A 'Star' Is Born and Then....

First-instar praying mantis, Stagmomantis limbata, as identified by UC Davis praying mantis expert and entomology student Lohit Garikpati. Photograph taken May 13 in Vacaville, Calif. (Photo by Kathy Keatley Garvey)

We rarely see an adult praying mantis until late summer or fall. Their offspring are out there, though. And sometimes we see life go full circle. On Sept. 23, 2018, we...

First-instar praying mantis, Stagmomantis limbata, as identified by UC Davis praying mantis expert and entomology student Lohit Garikpati. Photograph taken May 13 in Vacaville, Calif. (Photo by Kathy Keatley Garvey)
First-instar praying mantis, Stagmomantis limbata, as identified by UC Davis praying mantis expert and entomology student Lohit Garikpati. Photograph taken May 13 in Vacaville, Calif. (Photo by Kathy Keatley Garvey)

First-instar praying mantis, Stagmomantis limbata, as identified by UC Davis praying mantis expert and entomology student Lohit Garikpati. Photograph taken May 13 in Vacaville, Calif. (Photo by Kathy Keatley Garvey)

How tiny is the first-instar? This tiny. And that's a red spider mite that crawled onto the dime. Note the chunk of abdomen missing on the first-instar--probably due to sibling cannibalism. (Photo by Kathy Keatley Garvey)
How tiny is the first-instar? This tiny. And that's a red spider mite that crawled onto the dime. Note the chunk of abdomen missing on the first-instar--probably due to sibling cannibalism. (Photo by Kathy Keatley Garvey)

How tiny is the first-instar? This tiny. And that's a red spider mite that crawled onto the dime. Note the chunk of abdomen missing on the first-instar--probably due to sibling cannibalism. (Photo by Kathy Keatley Garvey)

This was a very gravid mantis, Stagmomantis limbata on Sept. 24, 2018. (Photo by Kathy Keatley Garvey)
This was a very gravid mantis, Stagmomantis limbata on Sept. 24, 2018. (Photo by Kathy Keatley Garvey)

This was a very gravid mantis, Stagmomantis limbata on Sept. 24, 2018. (Photo by Kathy Keatley Garvey)

Mama mantis, a Stagmomantis limbata, depositing an ootheca or egg case on a redwood stake. (Photo by Kathy Keatley Garvey)
Mama mantis, a Stagmomantis limbata, depositing an ootheca or egg case on a redwood stake. (Photo by Kathy Keatley Garvey)

Mama mantis, a Stagmomantis limbata, depositing an ootheca or egg case on a redwood stake. (Photo by Kathy Keatley Garvey)

Posted on Monday, June 3, 2019 at 7:12 PM

This Bug's for You--And That One, Too!

UC Davis entomology student and Bohart associate Lohit Garikipati shows butterfly specimens to Olivia Bingen, 4, and her father, Steve Bingen of the UC Davis Department of Music. (Photo by Kathy Keatley Garvey)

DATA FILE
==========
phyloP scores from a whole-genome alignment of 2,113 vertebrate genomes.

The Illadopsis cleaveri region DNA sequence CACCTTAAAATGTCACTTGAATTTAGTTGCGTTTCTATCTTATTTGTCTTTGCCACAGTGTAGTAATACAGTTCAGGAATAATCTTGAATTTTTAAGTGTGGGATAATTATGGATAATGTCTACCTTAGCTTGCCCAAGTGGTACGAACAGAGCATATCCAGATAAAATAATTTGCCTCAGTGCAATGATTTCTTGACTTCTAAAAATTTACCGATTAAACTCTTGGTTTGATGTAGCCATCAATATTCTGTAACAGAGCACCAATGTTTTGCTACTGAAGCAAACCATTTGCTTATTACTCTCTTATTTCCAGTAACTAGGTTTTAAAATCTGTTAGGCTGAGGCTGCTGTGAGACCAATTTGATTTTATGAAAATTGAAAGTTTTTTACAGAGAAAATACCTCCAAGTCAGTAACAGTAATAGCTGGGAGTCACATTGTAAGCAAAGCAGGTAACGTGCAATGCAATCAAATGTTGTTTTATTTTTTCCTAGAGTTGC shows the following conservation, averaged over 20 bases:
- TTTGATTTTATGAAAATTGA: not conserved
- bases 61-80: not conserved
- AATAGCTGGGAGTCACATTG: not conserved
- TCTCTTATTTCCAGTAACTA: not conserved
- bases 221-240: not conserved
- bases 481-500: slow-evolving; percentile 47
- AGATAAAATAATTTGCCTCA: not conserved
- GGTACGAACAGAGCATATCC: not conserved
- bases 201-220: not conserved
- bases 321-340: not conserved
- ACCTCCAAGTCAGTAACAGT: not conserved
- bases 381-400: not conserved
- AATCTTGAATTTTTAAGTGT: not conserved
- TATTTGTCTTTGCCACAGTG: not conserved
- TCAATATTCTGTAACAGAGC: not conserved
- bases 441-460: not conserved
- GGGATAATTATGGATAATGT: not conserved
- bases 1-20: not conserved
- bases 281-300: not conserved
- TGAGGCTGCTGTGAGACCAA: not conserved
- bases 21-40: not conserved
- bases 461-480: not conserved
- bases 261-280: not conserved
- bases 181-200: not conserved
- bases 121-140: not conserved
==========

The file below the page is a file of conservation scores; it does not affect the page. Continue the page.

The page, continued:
This bug's for you. And this one, too. And that one over there! When UC Davis employees and their offspring visited the Bohart Museum of Entomology during the recent "Take...

UC Davis entomology student and Bohart associate Lohit Garikipati shows butterfly specimens to Olivia Bingen, 4, and her father, Steve Bingen of the UC Davis Department of Music. (Photo by Kathy Keatley Garvey)
UC Davis entomology student and Bohart associate Lohit Garikipati shows butterfly specimens to Olivia Bingen, 4, and her father, Steve Bingen of the UC Davis Department of Music. (Photo by Kathy Keatley Garvey)

UC Davis entomology student and Bohart associate Lohit Garikipati shows butterfly specimens to Olivia Bingen, 4, and her father, Steve Bingen of the UC Davis Department of Music. (Photo by Kathy Keatley Garvey)

It tickles! Camilla Fuerte, 7,  reacts to a tarantula as her brother Joel Fuerte, 10, takes it all in stride. They are the children of Gabby Sanchez Fuerte of the Department of Materials Science and Engineering, College of Engineering. In the foreground is senior museum scientist Steve Heydon of the Bohart Museum of Entomology. (Photo by Kathy Keatley Garvey)
It tickles! Camilla Fuerte, 7, reacts to a tarantula as her brother Joel Fuerte, 10, takes it all in stride. They are the children of Gabby Sanchez Fuerte of the Department of Materials Science and Engineering, College of Engineering. In the foreground is senior museum scientist Steve Heydon of the Bohart Museum of Entomology. (Photo by Kathy Keatley Garvey)

It tickles! Camilla Fuerte, 7, reacts to a tarantula as her brother Joel Fuerte, 10, takes it all in stride. They are the children of Gabby Sanchez Fuerte of the Department of Materials Science and Engineering, College of Engineering. In the foreground is senior museum scientist Steve Heydon of the Bohart Museum of Entomology. (Photo by Kathy Keatley Garvey)